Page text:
Depending on each situation, quality could be more important than quantity, vice versa, or both equally important. For example, Canefhem and Campenhout in their 2010 study, found a positive relationship between financial institutions’ loan rates and the information provided by small and mid-size enterprises (SMEs) when they are applying for leverage. The study states that enterprises that give high quality and large quantity information stand a better chance of receiving ‘leverage’ at a cheaper rate than those that give provide less amounts of inferior data.

The issue of data quantity and quality and its significance has been examined in a wide range of researches. More specifically, a range of sources point at the fact that none of the information may contain 0% uncertainty, i.e., “no matter how verified the data may be, there will always be a threat of being mistaken” (Kreye, Gohb, Newnes, and Goodwinc, 2012, p. 683). Moreover, uncertainty can be divided into qualitative and quantitative dimensions (Kreye, Gohb, Newnes and Goodwinc, 2012, p. 683). Hence, it will be more reasonable to talk about the ways that the aforementioned types of uncertainty affect businesses.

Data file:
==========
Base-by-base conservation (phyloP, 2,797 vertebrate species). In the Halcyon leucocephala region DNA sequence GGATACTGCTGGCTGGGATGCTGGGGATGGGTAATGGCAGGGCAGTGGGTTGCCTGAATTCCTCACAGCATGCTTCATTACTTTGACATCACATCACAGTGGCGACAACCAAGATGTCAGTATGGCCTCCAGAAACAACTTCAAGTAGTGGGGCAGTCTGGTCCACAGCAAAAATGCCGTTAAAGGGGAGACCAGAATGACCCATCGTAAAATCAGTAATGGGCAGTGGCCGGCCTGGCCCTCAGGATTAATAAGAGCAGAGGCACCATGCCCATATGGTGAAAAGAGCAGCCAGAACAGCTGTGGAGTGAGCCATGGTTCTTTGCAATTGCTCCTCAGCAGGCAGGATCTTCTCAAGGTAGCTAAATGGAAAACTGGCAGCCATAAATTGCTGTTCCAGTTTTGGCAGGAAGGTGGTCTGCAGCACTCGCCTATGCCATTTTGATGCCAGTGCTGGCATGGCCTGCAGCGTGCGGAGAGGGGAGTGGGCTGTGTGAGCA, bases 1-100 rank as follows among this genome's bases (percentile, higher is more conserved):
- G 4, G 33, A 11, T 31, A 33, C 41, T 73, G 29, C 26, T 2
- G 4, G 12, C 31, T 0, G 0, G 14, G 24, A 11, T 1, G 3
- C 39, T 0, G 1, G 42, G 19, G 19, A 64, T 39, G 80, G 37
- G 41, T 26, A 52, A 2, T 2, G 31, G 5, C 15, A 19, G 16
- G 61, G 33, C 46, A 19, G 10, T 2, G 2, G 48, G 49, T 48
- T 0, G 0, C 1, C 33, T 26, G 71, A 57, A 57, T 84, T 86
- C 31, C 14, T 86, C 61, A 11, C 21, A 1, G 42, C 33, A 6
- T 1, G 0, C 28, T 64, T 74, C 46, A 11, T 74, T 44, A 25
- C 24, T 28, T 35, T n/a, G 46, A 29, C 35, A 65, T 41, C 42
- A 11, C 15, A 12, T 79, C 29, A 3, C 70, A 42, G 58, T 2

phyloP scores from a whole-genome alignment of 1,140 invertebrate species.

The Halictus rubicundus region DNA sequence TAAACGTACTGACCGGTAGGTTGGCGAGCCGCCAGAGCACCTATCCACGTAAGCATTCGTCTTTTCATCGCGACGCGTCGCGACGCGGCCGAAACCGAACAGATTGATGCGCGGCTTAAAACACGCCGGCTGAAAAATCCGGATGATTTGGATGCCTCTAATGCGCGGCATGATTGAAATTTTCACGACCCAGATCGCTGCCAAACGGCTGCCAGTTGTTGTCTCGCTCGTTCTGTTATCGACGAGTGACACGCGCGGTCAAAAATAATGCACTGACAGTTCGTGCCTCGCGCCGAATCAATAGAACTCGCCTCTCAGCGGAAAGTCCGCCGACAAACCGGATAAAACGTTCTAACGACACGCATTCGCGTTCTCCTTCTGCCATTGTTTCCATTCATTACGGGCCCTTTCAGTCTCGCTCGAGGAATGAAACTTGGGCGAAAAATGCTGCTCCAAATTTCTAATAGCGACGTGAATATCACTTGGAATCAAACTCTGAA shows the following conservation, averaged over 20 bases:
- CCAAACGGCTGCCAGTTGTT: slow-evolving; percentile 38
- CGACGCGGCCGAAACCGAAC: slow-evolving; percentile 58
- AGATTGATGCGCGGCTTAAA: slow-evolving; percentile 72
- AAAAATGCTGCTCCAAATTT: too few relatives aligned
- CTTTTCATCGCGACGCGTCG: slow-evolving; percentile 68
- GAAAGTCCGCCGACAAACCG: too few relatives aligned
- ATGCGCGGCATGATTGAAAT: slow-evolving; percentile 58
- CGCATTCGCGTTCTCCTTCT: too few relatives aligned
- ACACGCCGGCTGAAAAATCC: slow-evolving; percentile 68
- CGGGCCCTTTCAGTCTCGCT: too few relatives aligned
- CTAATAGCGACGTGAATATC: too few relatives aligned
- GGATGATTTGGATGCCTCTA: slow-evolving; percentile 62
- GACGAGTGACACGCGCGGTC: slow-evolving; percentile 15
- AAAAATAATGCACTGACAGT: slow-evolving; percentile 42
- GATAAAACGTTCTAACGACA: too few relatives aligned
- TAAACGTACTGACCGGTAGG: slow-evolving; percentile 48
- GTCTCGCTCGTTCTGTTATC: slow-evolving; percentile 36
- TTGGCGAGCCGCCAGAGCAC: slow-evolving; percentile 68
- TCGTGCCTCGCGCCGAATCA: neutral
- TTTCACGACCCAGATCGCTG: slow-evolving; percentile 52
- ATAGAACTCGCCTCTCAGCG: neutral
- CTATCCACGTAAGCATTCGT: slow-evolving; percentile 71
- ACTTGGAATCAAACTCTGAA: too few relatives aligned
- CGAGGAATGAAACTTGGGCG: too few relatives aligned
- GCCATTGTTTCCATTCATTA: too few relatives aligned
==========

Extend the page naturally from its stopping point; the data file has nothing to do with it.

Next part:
It is quite peculiar that many business executives make the same mistake by ignoring the uncertainty stemming from qualitative and quantitative types of data, preferring to base their decision solely on the information that has been confirmed. Thus, not only do they create the premises for committing a range of mistakes during the decision-making process, but also miss a wonderful opportunity of embracing every single possibility and analyzing all possible scenarios (Kreye, Gohb, Newnes and Goodwinc, 2012).

Overconfident decision makers, however, often fall into another extreme (Kreye, Gohb, Newnes and Goodwinc, 2012). Hence, uncertainty in data is just as important as the verified facts and thus, the information drawn from both qualitative and quantitative sources and inferential statistics must be used for the benefit of the company.

Therefore, as the research by Kreye, Gohb, Newnes, and Goodwinc (2012) has proven, neither qualitative nor quantitative information should be considered irrelevant in business. On their part, Venkatraman and Huettel (2012) develop the issue of uncertainty by considering information acquisition, processing, and use from the perspective of complex economic decision-making situations. The significance of information and its management may not seem apparent enough until the mechanisms of the process are considered.

Therefore, it is necessary to take a closer look at the way the choice between several options as well as how the process of information processing, in general, occurs. Seeing how the dorsomedial prefrontal cortex (dmPFC) has recently been proven to be the key support for the function of strategic control (Venkatraman and Huettel, 2012), it can be assumed that the decision making process is biological. It is based on the assessment of the option that seems to be the most favorable in the long perspective.